As for the heroes, you’ll meet:

Krozat is rumored to be among the most powerful, skilled, and deadly people on the planet. Unfortunately, he’s dead, reduced to a sack of bones carried around by his former party members and often used to hold open doors, frighten children, etc.

Wortimer "Wort" Rustnot is the formerly faithful dwarven sidekick of Krozat, now the guy who hauls around Krozat’s bones. He’s not bad in a fight, but his true talent lies in assembling clever objects and items out of his former master’s remains (ladders, clubs, musical instruments). It was his thieving from his master’s treasure hauls that resulted in not being able to afford Krozat’s resurrection, so he found Drog in a tavern and struck out to (in theory) find the cash to bring his master back to life… eventually.

Drog is a half-orc who looks as if he’s three-quarters orc and used his INT as a dump stat (if Drog isn’t murdering or destroying something, he might as well be furniture). He does appear to have a few motivations (food, smashing things, getting more effective weapons), but other than the occasional utterance in the third person, he’s pretty much a force of nature.

And then there’s Steve. Originally, Steve was set to be the same character in a host of different bodies—which either kept getting killed or otherwise abandoned by Steve’s unseen player. At Jon’s suggestion, Steve instead became a shape-shifting changeling… and a most literally one, at that.

And with them, our heroic party was formed. There are also Epic Campain’s villains, but I think we’ll wait for the actual series to meet them (but who include Lura, the over-sensitive eladrin, and her band of merry mooques).

From Script to Strip

With the premise and characters down, Aaron worked up a series of scripts for review. With a little back-and-forth between sides, we settled on an 8-strip arc, introducing the main characters and sending them on their first adventure:


[In a tavern. Steve and Wort are at a table. In the background, a figure is seen having just entered the establishment.]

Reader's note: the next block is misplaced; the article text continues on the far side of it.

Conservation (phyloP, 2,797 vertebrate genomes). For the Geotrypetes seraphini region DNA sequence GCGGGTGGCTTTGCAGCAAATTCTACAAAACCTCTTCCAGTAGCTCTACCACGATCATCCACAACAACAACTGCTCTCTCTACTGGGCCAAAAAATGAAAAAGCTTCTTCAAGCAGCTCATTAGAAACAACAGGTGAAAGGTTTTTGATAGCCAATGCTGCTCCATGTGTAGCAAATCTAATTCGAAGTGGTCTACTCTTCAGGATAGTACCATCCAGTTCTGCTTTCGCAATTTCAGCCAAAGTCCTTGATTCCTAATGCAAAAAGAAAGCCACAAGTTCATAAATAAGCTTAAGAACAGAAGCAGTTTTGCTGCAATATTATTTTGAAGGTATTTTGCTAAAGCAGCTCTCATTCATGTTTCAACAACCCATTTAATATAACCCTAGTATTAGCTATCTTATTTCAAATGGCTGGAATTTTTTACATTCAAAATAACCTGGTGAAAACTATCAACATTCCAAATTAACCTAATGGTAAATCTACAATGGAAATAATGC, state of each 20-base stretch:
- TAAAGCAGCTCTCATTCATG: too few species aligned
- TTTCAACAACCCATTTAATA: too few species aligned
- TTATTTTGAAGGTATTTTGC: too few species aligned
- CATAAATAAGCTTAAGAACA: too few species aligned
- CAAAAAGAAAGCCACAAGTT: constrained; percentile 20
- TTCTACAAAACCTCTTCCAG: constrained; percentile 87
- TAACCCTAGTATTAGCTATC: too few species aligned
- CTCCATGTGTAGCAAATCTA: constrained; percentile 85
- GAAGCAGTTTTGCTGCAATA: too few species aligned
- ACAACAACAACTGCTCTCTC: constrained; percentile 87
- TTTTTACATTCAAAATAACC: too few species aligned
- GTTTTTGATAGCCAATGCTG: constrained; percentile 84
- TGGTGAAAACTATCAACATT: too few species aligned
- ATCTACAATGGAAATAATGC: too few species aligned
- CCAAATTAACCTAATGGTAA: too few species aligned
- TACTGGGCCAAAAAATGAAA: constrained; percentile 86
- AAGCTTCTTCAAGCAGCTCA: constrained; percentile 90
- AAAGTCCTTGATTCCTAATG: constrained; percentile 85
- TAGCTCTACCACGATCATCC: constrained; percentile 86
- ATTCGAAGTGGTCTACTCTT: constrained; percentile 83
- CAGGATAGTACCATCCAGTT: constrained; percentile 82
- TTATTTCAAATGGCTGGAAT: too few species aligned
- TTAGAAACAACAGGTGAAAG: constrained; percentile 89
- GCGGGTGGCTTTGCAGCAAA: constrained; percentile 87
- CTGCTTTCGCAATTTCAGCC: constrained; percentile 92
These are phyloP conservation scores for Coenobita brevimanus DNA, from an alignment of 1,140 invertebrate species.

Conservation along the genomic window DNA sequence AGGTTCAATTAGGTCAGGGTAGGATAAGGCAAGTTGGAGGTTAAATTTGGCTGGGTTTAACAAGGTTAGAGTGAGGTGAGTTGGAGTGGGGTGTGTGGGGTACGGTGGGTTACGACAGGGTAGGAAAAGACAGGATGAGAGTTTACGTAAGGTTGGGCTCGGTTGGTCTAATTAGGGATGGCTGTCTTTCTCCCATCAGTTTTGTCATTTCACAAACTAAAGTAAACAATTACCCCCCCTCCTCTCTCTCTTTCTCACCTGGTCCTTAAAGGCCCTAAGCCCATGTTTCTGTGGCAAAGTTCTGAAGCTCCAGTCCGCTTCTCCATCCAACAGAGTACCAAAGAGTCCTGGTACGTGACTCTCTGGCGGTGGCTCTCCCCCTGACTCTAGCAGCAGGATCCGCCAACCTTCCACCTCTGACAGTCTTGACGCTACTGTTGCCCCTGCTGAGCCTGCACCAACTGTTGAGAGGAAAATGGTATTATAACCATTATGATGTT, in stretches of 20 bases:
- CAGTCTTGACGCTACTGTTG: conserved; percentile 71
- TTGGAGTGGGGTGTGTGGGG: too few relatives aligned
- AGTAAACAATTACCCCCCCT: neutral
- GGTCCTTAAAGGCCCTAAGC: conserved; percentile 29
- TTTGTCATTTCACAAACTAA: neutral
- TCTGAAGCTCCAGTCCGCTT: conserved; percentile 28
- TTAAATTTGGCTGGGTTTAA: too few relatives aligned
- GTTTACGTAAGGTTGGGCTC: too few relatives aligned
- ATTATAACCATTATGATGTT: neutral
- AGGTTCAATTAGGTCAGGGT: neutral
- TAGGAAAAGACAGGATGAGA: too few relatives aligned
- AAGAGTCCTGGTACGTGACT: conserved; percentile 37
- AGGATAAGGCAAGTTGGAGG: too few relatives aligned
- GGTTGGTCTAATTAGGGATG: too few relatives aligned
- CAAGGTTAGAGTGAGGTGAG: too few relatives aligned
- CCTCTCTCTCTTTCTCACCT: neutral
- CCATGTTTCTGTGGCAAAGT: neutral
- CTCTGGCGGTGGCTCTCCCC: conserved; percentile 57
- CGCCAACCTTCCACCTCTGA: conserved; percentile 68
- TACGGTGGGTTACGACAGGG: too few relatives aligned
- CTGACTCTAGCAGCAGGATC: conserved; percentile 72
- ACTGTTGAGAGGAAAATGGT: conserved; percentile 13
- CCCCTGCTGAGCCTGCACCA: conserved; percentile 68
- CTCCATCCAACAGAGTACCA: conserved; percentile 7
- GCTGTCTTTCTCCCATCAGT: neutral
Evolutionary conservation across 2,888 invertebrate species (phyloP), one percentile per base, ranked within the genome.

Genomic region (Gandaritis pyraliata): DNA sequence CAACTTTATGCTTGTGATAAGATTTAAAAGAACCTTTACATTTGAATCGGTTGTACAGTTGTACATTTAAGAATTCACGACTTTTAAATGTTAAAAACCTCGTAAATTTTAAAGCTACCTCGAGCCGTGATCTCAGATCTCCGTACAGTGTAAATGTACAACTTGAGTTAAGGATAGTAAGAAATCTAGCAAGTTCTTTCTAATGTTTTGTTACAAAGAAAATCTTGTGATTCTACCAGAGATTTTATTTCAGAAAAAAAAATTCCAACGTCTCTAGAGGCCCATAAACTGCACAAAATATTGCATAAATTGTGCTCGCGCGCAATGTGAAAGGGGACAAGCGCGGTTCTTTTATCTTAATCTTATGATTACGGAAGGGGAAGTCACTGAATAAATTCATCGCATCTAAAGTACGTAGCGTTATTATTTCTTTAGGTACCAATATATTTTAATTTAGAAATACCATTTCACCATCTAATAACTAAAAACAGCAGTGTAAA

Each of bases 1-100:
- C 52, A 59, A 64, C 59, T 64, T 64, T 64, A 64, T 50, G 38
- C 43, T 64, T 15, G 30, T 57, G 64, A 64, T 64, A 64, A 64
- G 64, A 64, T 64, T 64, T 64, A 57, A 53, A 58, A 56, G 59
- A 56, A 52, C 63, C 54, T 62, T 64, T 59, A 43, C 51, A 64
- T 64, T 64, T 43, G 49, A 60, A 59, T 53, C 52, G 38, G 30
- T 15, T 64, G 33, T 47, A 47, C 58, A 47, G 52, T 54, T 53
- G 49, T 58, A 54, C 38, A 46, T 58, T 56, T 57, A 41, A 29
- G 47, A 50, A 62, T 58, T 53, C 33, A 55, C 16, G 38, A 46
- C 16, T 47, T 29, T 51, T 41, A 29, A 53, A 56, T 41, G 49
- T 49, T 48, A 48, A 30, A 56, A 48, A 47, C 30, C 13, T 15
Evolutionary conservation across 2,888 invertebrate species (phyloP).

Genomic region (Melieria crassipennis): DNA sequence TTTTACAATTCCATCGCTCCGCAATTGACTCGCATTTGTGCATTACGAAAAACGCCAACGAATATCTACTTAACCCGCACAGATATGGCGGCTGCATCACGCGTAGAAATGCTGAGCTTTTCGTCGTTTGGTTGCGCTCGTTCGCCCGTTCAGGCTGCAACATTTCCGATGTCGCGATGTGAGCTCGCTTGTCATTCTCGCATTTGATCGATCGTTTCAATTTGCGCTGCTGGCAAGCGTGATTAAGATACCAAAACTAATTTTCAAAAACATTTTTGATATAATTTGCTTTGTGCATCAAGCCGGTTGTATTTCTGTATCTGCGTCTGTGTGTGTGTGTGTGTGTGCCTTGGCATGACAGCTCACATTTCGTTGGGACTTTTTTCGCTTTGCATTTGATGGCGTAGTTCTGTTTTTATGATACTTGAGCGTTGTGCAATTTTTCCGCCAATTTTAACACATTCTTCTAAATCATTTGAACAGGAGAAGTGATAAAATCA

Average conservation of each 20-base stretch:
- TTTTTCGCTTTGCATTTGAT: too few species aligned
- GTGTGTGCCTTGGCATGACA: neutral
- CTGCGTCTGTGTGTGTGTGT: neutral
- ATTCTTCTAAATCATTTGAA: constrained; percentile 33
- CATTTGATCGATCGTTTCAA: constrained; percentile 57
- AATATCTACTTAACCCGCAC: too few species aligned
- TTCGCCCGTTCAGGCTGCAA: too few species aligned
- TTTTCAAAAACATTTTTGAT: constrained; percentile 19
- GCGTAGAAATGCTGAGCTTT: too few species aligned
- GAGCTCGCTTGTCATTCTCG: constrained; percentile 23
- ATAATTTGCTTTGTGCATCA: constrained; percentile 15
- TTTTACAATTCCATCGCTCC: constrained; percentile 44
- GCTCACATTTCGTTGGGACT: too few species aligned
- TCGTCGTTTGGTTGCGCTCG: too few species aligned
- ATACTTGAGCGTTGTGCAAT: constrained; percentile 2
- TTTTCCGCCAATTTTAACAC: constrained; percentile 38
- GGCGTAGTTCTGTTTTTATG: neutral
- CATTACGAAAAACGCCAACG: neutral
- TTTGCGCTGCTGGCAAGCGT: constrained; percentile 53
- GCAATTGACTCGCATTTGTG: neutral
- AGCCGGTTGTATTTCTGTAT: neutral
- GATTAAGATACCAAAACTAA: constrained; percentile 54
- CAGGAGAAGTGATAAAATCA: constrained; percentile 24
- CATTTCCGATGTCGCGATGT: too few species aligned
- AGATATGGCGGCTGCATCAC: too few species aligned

STEVE: I think our contact just came in.
WORT: Good. The payout for this job’ll go a long way to having Krozat resurrected.
STEVE: Yeah. Too bad this guy thinks he’s hiring Krozat.

Aaron then supplied sample background art, as well as a sketch of the incoming strips for review. And with everything set, we prepared to launch the first Epic Campain strip this Monday, June 6th! Our thanks to Aaron Williams, of course—and, as mentioned, be sure to look for comics from additional artists to appear on Fridays.

Visiting the cartoons themselves is one thing, but beyond the cold, hard numbers of web traffic analytics, we also want to hear from you directly—in the comments field on each cartoon, on the boards, by email, on Facebook—however you prefer to reach us. You can always send a message directly to my community profile, as well. We want to know what about these cartoons works for you, what you might want to see continue, and what other voices or styles you'd also like to see brought to the site. As with the columns, we're most interested in helping further the conversation between us here in RPG R&D and you, the player community.

So once the cartoons start running, please let us know what you think!

Bart Carroll
Bart Carroll has been a part of Wizards of the Coast since 2004, and a D&D player since 1980 (and has fond memories of coloring the illustrations in his 1st Edition Monster Manual). He currently works as producer for the D&D website. You can find him on Twitter (@bart_carroll) and at
Sort Items By: Newest First Oldest First Top Rated
There are no comments yet for this article (or rating). Be the first!

Create Comment
Follow Us
Find a place to get together with friends or gear up for adventure at a store near you
Please enter a city or zip code